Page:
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Health Care For Moms, Babies, Target Of New Legislation

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(Credit: WALTRAUD GRUBITZSCH/AFP/Getty Images)

(Credit: WALTRAUD GRUBITZSCH/AFP/Getty Images)

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DETROIT (CBS Detroit) Nearly a quarter of all hospitalizations are related to childbearing women and newborns, according to national data, but not all preventative care is covered by programs like Medicaid.

That’s where the Quality Care for Moms and Babies Act comes in. Initiated by U.S. Senators Debbie Stabenow, D-MI, and Chuck Grassley, R-IA, the act is meant to “improve maternity care for women and newborns by holding Medicaid and the Children’s Health Insurance Program accountable through higher quality standards.”

The Act would force Medicaid to cover a “full range of services” for women, and “support collaboration that promotes the best care and avoids medical complications to reduce costs.”

Additionally, the Act would fund new collaboration projects and expand existing ones, like the Keystone Obstetrics Project in Michigan that supporters say has reduced unnecessary C-sections and unwarranted early inductions of labor.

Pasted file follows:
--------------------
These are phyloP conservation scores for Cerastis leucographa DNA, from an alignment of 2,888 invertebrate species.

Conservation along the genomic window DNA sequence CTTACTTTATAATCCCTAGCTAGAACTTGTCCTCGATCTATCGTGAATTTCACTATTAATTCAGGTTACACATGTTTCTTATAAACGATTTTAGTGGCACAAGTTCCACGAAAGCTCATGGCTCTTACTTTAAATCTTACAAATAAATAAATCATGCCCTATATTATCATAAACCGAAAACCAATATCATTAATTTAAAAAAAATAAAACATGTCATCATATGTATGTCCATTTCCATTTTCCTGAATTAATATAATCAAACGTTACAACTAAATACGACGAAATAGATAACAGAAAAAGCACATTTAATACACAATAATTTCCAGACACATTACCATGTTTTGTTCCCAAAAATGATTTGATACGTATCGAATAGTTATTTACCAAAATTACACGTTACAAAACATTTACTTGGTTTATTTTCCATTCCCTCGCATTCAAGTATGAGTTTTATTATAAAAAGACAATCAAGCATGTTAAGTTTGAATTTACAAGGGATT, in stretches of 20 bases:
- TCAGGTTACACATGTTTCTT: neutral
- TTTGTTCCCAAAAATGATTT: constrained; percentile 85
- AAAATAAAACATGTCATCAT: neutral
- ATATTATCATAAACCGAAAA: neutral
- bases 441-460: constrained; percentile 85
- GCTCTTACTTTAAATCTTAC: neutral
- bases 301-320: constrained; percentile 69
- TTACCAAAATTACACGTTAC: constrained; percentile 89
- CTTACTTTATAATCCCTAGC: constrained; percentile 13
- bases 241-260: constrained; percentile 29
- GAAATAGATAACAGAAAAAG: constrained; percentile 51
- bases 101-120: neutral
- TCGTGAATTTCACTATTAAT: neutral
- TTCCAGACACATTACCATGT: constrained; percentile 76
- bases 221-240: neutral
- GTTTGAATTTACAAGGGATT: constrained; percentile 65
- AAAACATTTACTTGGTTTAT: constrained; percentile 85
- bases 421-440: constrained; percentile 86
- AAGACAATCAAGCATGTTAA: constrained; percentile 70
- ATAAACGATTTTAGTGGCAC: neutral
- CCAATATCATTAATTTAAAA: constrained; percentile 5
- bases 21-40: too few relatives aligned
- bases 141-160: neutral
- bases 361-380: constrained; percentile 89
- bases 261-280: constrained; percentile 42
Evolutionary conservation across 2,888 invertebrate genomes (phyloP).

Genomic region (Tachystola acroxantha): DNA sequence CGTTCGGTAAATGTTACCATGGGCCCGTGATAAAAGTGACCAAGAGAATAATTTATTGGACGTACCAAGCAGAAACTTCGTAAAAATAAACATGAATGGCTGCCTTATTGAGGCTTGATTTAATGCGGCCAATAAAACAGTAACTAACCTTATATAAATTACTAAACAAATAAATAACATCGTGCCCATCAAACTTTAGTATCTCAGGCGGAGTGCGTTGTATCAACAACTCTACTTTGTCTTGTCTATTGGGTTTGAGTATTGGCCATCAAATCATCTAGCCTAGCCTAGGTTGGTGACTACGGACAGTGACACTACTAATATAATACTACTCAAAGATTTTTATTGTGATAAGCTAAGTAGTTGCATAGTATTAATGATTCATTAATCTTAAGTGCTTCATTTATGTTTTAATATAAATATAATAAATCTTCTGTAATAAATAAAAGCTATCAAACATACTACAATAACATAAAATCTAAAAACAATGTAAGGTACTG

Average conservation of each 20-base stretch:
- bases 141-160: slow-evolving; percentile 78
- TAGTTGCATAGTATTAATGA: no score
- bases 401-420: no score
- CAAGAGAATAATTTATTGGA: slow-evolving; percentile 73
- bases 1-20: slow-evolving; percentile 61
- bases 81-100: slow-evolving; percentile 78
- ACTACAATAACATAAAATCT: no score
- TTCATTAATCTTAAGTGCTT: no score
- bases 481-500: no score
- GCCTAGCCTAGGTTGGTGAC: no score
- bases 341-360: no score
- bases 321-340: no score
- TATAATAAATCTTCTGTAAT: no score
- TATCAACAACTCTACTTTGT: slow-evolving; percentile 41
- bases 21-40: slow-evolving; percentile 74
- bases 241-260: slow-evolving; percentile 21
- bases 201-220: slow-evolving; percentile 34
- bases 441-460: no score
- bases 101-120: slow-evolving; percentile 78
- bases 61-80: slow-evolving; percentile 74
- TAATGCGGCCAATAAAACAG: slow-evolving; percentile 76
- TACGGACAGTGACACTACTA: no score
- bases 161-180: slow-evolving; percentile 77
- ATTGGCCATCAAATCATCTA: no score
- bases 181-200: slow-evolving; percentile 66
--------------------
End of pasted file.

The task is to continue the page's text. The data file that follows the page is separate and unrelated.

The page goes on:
“We all have a stake in healthy moms and healthy babies. Maternity care is critical to the health of women across the country and helps children get a healthy start in life. This bill leverages the innovation of doctors, nurses, midwives and other maternity care providers to improve care, help save lives and reduce costs at the same time,” Stabenow said.

Grassley added that the federal government pays for 40 percent of births in the United States, which means covered preventative care could save money, “improving maternity outcome quality makes sense for moms, babies and taxpayers.”

James Breeden, MD, President of the American Congress of Obstetricians and Gynecologists, said: “We welcome this legislation, which creates a federal partnership with physicians and other health care providers to fill gaps in current quality measurement programs. It further empowers state and local initiatives to speed dissemination and adoption of maternity care best practices. Maternity care quality collaboratives break down silos between large and small hospitals, urban and rural providers, helping raise the bar on quality health care for the mothers and babies we serve.”

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